Plain English

I consider it a virtue to speak in plain English, as opposed to whatever specialized diction is relevant to the topic.  It's hard work--buzzwords are easier--but I think I'm doing a favor to the people I'm talking to.

Every trade has its own terminology.  Acronyms like "HTML" are obvious, but it becomes quite maddening when terms like "quality" and "merit" take on unexpected meanings in manufacturing and human resources.  This trade talk is a convenient shorthand, but it also acts, for better or worse, as a group identifier and that makes it exclusive.

You don't have to be in a trade for its lingo to rub off on you, either.  For example, people who have received a lot of counseling sometimes engage in "therapy-speak".  In one highly personal conversation, my mind raced to fill in whole paragraphs of meaning behind terms a friend was tossing off by reflex - terms that have other, simpler meanings in plain English, but it was clear my friend meant more.  And I may have been wrong.  I may not have known all the associations and implications of their shorthand.

I don't want to be misunderstood.  Not when I'm excited about the topic, and certainly not when it's highly personal.  I discipline myself to speak in plain English, using the meanings of words that everybody knows.  If you read this blog (for example, the "recommended posts" at the bottom of the right column), I hope you'll agree that I've talked about some pretty abstract material in understandable ways.  It might surprise you that I do the same thing at work, replacing the shorthand of project names with their concrete goals.  Why?  My boss has four other employees like me, all working on radically different technologies; the last thing I need is for him to recall an outdated meaning of a term I've just used.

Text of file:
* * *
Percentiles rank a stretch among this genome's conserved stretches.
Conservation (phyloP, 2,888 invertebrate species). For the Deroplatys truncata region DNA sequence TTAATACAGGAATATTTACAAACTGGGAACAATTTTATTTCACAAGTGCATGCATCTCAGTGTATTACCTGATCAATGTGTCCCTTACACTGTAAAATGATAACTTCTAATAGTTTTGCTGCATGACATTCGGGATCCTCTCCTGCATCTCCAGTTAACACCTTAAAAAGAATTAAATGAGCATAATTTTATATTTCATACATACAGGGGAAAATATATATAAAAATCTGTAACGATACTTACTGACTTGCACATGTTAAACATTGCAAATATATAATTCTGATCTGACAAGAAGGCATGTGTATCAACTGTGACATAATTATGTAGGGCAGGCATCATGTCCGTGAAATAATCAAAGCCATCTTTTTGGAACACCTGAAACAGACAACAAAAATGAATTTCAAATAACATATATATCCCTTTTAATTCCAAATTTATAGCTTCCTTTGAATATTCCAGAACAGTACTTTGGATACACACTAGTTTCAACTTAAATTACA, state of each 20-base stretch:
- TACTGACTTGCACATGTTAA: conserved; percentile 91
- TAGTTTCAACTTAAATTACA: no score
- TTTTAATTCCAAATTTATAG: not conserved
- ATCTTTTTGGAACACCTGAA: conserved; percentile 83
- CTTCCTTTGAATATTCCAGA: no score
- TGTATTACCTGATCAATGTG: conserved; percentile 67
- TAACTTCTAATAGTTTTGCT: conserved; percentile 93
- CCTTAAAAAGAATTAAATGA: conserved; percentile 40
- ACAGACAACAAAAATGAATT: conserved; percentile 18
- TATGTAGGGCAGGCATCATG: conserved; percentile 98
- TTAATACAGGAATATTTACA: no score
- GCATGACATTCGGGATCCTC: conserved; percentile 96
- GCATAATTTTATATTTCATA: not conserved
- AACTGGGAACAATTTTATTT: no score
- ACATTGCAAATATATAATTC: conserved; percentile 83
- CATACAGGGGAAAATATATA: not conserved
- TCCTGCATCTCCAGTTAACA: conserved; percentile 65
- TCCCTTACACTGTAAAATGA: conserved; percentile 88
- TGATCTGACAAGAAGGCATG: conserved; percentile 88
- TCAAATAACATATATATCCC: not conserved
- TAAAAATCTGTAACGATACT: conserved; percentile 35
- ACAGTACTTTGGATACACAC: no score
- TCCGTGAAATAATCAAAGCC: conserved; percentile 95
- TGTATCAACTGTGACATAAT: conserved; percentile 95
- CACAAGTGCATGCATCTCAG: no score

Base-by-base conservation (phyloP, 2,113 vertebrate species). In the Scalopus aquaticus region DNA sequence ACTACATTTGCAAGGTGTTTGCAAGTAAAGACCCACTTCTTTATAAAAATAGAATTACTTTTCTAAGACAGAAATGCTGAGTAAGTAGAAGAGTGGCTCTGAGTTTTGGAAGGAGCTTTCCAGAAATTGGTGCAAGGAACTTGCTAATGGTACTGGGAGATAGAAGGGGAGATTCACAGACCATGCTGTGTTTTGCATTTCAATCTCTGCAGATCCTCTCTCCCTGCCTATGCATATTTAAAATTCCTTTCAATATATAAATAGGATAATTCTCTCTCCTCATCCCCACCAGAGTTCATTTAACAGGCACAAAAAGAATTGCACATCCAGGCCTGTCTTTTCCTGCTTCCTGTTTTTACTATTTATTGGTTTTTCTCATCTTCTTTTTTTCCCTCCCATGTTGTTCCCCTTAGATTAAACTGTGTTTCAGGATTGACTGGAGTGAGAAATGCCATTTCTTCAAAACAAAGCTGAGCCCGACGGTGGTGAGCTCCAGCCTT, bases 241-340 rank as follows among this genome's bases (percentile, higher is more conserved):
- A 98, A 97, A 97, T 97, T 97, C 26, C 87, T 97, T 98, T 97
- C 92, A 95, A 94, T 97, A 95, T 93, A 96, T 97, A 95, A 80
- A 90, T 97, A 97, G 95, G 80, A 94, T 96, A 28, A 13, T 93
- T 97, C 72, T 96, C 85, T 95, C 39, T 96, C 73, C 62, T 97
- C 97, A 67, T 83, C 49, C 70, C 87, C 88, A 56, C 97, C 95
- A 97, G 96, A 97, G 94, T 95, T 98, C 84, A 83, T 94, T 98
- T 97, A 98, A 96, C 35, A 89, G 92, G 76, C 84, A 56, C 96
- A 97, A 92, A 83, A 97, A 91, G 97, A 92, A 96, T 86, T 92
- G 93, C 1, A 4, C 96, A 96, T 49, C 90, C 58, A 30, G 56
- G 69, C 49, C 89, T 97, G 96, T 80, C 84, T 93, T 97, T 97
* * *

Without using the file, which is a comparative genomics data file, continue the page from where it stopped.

(Emily Dickinson famously grounded a difficult subject by saying that she knew she was reading poetry when "I feel physically as if the top of my head were taken off".)
Buzzwords are tempting.  They make you look smart, like you're in touch with how the experts define every aspect of your field.  They're also faster.  But when you go to all the effort of learning them, are you really better at solving problems in your field? 

Sometimes it's difficult or it takes longer for me to speak in plain English, because I have to think about what my audience knows and explain in detail in terms they'll understand.  In personal matters it's about being aware of, and honest about, my physiological and emotional responses (like Dickinson was), instead of packaging sets of them into code words that may not reflect my reality.  It's about knowing my audience, respecting their time, and giving them a chance to benefit from what I'm saying.  Otherwise, why bother?